Well Sharp Giveth and Sharp Taketh away! They gave us grayscale controls, and they took out the most important part of a three tiered CMS (Color Management System). The color decoding has always been horrendously inaccurate in the Sharp LCDs, and this latest flagship model is no exception. In previous models with the CMS Value portion of the CMS menu we could get rid of the Red Push in the decoding, and get reasonably natural looking color and skin tones. Well Sharp took that tool out of the Advanced menu so now the only way to get rid of the Red Push, which shows up as obnoxiously overly pink skin tones, is to back the color control down, and severely under-saturate the color. This leaves a rather drab dull washed out looking color picture. It amazes me that Sharp doesn't take a look at their competitors, virtually all of whom have accurate color decoding in their sets and emulate that.

Recently I went to calibrate one of their flagship models, the LC-52SED94U, and after 3.5 hours of tweaking the panel I was so dissatisfied that I left the customer's house in disgust, and I couldn't in good conscience charge him as I didn't feel that the level of improvement was justified. I have now made it a policy that I will not take Sharp calibration jobs anymore as a result of this and many other disappointing experiences with Sharp LCD flat panel sets over the years. In any case if you are considering a Sharp Aquos LCD flat panel Caveat Emptor!

http://www.tweaktv.com/the-kevin-mil...he-market.html
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post #1083 of 1936 Old 01-26-2009, 04:08 PM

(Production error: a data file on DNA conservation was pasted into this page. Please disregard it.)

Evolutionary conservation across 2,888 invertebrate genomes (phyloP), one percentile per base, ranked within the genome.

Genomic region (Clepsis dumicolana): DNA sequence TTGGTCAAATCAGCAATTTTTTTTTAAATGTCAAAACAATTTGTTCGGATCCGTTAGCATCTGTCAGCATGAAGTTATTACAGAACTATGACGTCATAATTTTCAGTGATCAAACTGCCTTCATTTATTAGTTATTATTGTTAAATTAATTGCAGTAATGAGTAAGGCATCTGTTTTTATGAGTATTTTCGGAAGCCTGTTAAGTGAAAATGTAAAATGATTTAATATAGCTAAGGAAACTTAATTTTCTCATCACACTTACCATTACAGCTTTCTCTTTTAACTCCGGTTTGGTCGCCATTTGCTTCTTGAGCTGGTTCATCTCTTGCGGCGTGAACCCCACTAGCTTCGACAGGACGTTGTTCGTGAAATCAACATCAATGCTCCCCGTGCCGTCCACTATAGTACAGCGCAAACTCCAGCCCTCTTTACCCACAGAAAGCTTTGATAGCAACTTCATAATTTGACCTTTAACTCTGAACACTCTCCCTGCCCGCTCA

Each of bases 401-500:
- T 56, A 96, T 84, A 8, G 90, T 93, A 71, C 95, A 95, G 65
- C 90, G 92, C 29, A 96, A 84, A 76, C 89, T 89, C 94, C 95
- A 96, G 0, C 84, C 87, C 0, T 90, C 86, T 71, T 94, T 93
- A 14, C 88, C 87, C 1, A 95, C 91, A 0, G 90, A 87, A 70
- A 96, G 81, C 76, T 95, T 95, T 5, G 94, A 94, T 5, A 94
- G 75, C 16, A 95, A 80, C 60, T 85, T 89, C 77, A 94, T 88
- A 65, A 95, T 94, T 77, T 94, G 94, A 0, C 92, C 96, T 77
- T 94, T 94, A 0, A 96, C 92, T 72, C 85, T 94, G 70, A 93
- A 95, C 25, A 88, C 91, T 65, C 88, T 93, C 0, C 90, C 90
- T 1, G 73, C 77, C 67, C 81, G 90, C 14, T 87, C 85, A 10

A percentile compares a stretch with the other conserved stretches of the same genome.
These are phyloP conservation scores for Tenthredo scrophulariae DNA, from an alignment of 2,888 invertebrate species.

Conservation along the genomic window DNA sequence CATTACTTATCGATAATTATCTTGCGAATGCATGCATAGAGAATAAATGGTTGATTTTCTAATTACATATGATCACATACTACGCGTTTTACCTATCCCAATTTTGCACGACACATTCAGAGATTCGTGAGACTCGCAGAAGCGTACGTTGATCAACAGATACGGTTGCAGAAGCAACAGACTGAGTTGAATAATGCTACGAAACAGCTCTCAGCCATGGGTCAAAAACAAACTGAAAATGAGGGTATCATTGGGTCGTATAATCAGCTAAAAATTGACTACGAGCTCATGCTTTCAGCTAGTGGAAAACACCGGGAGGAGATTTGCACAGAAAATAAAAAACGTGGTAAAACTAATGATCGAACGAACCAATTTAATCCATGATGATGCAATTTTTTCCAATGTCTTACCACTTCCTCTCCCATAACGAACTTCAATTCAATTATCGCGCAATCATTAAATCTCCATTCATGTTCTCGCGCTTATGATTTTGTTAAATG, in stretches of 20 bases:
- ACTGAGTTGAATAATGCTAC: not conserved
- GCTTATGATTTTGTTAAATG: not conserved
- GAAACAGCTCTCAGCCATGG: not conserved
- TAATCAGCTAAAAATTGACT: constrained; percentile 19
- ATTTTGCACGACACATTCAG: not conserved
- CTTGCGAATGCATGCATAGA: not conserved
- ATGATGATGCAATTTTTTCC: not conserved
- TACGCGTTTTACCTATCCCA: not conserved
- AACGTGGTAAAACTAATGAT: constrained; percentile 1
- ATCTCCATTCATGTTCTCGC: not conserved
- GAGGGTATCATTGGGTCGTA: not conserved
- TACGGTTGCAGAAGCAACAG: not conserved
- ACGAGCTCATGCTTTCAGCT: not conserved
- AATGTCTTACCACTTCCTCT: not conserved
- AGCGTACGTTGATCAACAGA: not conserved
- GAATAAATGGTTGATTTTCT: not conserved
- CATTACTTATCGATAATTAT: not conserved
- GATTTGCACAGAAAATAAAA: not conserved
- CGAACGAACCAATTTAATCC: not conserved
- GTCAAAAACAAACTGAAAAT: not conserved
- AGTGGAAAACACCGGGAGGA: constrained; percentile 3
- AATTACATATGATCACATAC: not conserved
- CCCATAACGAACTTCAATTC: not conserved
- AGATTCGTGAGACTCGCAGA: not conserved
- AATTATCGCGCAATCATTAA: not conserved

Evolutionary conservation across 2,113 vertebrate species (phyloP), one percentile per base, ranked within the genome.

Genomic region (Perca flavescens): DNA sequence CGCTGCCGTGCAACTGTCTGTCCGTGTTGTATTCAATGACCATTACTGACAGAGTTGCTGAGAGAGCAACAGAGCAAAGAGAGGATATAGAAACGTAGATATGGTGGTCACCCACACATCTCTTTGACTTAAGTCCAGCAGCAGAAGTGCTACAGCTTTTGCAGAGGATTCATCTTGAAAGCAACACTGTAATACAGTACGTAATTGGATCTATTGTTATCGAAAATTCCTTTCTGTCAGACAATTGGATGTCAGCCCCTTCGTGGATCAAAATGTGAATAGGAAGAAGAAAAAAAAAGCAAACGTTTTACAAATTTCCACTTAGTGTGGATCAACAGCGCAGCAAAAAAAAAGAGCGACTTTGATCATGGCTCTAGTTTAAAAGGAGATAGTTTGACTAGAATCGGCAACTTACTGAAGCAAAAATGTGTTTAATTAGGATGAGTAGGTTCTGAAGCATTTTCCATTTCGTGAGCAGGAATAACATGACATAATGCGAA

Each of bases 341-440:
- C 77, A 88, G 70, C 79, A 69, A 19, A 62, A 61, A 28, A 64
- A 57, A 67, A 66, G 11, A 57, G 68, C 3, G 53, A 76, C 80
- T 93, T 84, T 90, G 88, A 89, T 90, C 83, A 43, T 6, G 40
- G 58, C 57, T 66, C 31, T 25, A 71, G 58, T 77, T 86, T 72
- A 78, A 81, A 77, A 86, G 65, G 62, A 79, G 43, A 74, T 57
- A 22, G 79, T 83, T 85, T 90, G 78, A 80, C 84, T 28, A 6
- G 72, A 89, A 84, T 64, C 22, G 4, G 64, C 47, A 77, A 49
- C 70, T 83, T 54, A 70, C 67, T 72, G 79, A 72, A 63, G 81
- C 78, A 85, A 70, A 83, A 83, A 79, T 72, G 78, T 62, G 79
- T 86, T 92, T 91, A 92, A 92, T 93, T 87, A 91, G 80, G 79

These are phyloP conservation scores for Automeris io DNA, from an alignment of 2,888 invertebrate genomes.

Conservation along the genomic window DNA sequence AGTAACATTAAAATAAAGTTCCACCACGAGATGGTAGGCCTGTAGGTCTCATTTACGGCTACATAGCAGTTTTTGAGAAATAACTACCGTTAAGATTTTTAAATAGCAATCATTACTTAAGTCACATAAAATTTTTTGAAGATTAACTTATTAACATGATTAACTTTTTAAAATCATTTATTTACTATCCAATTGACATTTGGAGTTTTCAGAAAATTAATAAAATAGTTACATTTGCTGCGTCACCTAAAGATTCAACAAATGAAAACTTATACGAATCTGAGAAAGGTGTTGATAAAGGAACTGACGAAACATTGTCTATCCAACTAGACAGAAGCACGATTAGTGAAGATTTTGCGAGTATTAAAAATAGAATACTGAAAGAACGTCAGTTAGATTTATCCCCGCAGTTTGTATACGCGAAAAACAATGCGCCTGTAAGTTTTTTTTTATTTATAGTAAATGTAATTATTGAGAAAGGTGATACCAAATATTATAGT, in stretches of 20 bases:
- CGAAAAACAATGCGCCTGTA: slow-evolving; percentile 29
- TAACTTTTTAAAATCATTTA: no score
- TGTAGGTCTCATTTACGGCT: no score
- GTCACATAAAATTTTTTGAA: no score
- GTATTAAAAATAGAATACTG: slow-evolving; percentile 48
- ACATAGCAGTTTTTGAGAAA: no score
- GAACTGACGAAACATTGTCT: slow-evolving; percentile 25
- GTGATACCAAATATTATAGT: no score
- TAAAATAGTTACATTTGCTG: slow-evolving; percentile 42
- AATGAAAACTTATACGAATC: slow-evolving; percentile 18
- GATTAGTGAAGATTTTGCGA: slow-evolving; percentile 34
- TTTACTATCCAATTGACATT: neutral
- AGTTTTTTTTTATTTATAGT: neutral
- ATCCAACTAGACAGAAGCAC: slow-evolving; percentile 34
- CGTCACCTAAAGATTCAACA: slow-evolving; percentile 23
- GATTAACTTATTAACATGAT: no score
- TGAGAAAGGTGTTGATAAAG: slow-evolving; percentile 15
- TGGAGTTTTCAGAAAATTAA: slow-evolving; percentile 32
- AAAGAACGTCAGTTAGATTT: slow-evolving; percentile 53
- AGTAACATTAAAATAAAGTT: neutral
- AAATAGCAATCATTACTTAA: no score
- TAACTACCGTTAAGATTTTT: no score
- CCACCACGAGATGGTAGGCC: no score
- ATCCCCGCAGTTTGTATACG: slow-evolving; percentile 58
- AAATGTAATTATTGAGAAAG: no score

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Quote:
Originally Posted by cvearl View Post

Another thought crossed my mind... With ColorHCFR... When you "use the default zoom" for RGB in the chart, they all look really close to 100% At least closer anyway and also far more linear. I have zoomed in the scale on those screenshots for emphasis. When comparing to others out there, I have learned to look at what zoom the scale is at in their chart. 0 - 200% setting for the RGB scale makes my TV look almost perfectly linear and balanced. But zooming in the scale to 80 - 120 tells another story all together.

C.

Yes , ain't that the truth I see all these RGB plots and they look pretty good initially , but when you change the scale it allows you to see trends a lot easier. LCD will always produce something of an "S" curve . The newer models have a less pronounced example of this but it's still there .

Scott............

"Home Theatre is a Journey , not a Destination "
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post #1084 of 1936 Old 01-28-2009, 12:33 PM